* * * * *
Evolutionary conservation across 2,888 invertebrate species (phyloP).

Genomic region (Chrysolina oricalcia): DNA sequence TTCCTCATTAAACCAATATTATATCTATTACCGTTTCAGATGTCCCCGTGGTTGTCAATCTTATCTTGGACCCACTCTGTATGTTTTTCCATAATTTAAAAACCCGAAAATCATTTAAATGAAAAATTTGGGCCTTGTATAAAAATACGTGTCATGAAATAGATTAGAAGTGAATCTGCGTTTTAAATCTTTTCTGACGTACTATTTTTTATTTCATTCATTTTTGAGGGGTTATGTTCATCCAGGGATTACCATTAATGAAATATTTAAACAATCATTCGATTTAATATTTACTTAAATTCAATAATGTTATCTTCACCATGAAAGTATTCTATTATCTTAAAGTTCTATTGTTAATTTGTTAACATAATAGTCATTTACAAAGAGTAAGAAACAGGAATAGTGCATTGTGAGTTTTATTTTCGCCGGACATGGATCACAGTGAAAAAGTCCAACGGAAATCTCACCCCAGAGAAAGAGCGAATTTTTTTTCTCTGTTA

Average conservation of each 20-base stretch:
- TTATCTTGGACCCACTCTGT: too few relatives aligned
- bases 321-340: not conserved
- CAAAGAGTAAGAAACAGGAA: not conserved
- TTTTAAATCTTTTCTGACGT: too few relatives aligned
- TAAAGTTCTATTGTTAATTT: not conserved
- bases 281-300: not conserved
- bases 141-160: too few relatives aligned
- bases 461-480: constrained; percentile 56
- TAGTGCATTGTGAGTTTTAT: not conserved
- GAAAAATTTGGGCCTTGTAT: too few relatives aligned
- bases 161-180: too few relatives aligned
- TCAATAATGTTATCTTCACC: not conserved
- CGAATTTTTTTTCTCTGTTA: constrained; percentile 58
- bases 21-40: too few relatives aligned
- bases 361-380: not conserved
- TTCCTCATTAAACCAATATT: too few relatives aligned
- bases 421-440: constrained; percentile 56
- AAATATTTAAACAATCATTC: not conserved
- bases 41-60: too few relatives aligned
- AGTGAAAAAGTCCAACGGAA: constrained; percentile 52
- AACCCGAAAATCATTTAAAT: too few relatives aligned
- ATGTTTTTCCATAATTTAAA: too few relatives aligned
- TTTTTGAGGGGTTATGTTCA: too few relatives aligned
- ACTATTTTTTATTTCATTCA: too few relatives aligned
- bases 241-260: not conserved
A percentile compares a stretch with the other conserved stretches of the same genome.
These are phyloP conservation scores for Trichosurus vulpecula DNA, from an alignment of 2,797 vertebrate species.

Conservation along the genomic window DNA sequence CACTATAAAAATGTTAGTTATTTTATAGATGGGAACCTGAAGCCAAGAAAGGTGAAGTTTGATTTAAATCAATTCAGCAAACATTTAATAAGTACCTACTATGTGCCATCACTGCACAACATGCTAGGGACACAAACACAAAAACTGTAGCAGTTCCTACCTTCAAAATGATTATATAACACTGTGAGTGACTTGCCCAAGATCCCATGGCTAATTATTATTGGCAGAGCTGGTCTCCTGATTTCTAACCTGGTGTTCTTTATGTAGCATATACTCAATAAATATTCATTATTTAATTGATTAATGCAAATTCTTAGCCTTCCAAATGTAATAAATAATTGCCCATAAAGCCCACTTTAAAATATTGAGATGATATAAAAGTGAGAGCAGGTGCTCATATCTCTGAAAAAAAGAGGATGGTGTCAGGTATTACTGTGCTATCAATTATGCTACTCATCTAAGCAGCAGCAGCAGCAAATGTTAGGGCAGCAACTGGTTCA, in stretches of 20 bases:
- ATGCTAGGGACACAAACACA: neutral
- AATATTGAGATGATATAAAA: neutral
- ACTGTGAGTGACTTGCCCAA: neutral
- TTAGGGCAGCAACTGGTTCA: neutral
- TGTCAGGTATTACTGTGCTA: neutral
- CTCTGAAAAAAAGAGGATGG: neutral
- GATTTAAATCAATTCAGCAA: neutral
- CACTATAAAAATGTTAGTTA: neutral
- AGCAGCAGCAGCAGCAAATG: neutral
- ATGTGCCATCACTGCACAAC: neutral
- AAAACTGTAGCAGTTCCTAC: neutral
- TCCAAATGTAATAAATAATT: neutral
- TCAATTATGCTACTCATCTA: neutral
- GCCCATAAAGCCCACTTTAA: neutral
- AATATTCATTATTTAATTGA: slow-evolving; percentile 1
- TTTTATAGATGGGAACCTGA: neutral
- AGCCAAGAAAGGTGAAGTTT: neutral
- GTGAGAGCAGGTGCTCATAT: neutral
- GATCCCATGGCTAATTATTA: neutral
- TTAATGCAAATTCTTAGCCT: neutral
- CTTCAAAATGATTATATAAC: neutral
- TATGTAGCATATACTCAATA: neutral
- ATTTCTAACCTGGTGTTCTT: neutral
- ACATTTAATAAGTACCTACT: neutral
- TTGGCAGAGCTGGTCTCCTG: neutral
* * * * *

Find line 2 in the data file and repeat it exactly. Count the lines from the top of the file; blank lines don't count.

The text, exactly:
Genomic region (Chrysolina oricalcia): DNA sequence TTCCTCATTAAACCAATATTATATCTATTACCGTTTCAGATGTCCCCGTGGTTGTCAATCTTATCTTGGACCCACTCTGTATGTTTTTCCATAATTTAAAAACCCGAAAATCATTTAAATGAAAAATTTGGGCCTTGTATAAAAATACGTGTCATGAAATAGATTAGAAGTGAATCTGCGTTTTAAATCTTTTCTGACGTACTATTTTTTATTTCATTCATTTTTGAGGGGTTATGTTCATCCAGGGATTACCATTAATGAAATATTTAAACAATCATTCGATTTAATATTTACTTAAATTCAATAATGTTATCTTCACCATGAAAGTATTCTATTATCTTAAAGTTCTATTGTTAATTTGTTAACATAATAGTCATTTACAAAGAGTAAGAAACAGGAATAGTGCATTGTGAGTTTTATTTTCGCCGGACATGGATCACAGTGAAAAAGTCCAACGGAAATCTCACCCCAGAGAAAGAGCGAATTTTTTTTCTCTGTTA